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Judge delays Trump’s sentencing in hush money case to eye high court ruling on presidential immunity

This article first appeared on the Magnolia Tribune.

Former President Donald Trump walks to make comments to members of the media after a jury convicted him of felony crimes for falsifying business records in a scheme to illegally influence the 2016 election, at Manhattan Criminal Court, Thursday, May 30, 2024, in New York. (AP Photo/Seth Wenig, Pool)

Former President Donald Trump’s sentencing in his hush money case has been postponed to September after the judge agreed Tuesday to weigh the possible impact of a new Supreme Court ruling on presidential immunity.

Trump had been scheduled to face sentencing July 11 on his New York conviction on felony charges of falsifying business records. He denies any wrongdoing.

The postponement sets the sentencing for Sept. 18, well after the Republican National Convention, where Trump is set formally to accept the party’s nomination for president in this year’s race. The convention runs from July 15 to 18.

A Supreme Court ruling Monday granted broad immunity protections to presidents, while also restricting prosecutors from citing any official acts as evidence in trying to prove a president’s unofficial actions violated the law.

Hours after it was issued, Trump’s attorney requested that New York Judge Juan M. Merchan set aside the jury’s guilty verdict and delay the sentencing to consider how the high court’s ruling and could affect the hush money case. He said he’ll rule Sept. 6.

Manhattan District Attorney Alvin Bragg speaks at a press conference after the arraignment of former president Donald Trump in New York on Tuesday, April 4, 2023. (AP Photo/John Minchillo)

Manhattan prosecutors said Tuesday they would not oppose Donald Trump’s request to delay the sentencing in his hush money trial as he seeks to have the conviction overturned following a Supreme Court ruling that granted broad immunity protections to presidents.

In a letter filed with the New York court, prosecutors with Manhattan District Attorney Alvin Bragg’s office said they would be open to a delay of at least two weeks in the July 11 sentencing in order to file a response to Trump’s motions.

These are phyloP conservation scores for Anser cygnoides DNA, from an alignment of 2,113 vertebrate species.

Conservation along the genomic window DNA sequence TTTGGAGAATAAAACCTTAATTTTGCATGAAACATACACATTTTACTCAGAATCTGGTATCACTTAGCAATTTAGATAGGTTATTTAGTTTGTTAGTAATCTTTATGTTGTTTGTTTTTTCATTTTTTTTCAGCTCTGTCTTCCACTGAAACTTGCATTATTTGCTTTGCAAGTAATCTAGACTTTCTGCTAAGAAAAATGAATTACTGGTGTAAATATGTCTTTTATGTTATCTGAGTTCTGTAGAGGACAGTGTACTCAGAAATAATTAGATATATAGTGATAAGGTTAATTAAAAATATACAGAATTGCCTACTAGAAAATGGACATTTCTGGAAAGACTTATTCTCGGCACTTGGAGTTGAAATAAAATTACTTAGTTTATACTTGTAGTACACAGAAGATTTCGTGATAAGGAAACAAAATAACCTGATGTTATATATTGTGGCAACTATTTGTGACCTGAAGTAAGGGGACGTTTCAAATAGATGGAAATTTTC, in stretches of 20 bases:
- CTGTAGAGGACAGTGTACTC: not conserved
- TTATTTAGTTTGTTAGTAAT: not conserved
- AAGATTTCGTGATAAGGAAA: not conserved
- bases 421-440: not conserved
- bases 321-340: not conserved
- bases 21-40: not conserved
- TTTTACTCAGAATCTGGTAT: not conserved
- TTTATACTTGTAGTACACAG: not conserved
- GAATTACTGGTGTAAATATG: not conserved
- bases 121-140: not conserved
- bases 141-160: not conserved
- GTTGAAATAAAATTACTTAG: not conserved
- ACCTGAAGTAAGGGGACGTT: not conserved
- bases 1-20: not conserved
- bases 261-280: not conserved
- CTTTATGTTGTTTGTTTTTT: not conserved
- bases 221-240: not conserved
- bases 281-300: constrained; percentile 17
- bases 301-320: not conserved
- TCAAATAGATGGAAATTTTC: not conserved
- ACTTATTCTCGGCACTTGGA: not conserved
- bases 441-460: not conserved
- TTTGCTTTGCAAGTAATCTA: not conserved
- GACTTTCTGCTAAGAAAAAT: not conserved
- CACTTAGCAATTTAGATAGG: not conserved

Trump now won’t learn his sentence until after he is formally nominated at the Republican National Convention in Milwaukee, which starts July 15, leaving open the possibility that he could be ordered to jail during a critical stretch of his campaign.

The letter came one day after Trump’s attorney requested the judge delay the sentencing as he weighs the high court’s ruling and how it could influence the New York case.

The Supreme Court decision grants broad immunity to presidents for any official acts, while also restricting prosecutors from citing any official acts as evidence in trying to prove a president’s unofficial actions violated the law.

In their filing, defense attorneys argued that Manhattan prosecutors had placed “highly prejudicial emphasis on official-acts evidence,” including Trump’s social media posts and witness testimony about Oval Office meetings.

Prosecutors said Tuesday that they believed those arguments were “without merit,” but noted they were not opposed to adjourning the sentencing as the judge considers the matter.

Trump was convicted May 30 on 34 counts of falsifying business records arising from what prosecutors said was an attempt to cover up a $130,000 hush money payment to porn actor Stormy Daniels just before the 2016 presidential election.

Daniels claims she had a sexual encounter with Trump in 2006 after meeting him at a celebrity golf tournament in Lake Tahoe. Trump has repeatedly denied that claim, saying at his June 27 debate with President Joe Biden: “I didn’t have sex with a porn star.”

Prosecutors said the Daniels payment was part of a broader scheme to buy the silence of people who might have gone public during the campaign with embarrassing stories alleging he had extramarital sex. Trump’s former lawyer Michael Cohen paid Daniels and was later reimbursed by Trump, whose company logged the reimbursements as legal expenses.

Falsifying business records is punishable by up to four years behind bars. Other potential sentences include probation, a fine or a conditional discharge which would require Trump to stay out of trouble to avoid additional punishment. Trump is the first ex-president convicted of a crime.

Trump will be required to be present in Merchan’s Manhattan courtroom when he is sentenced.

Trump’s campaign did not immediately respond to a request for comment.

This article first appeared on the Magnolia Tribune and is republished here under a Creative Commons license.

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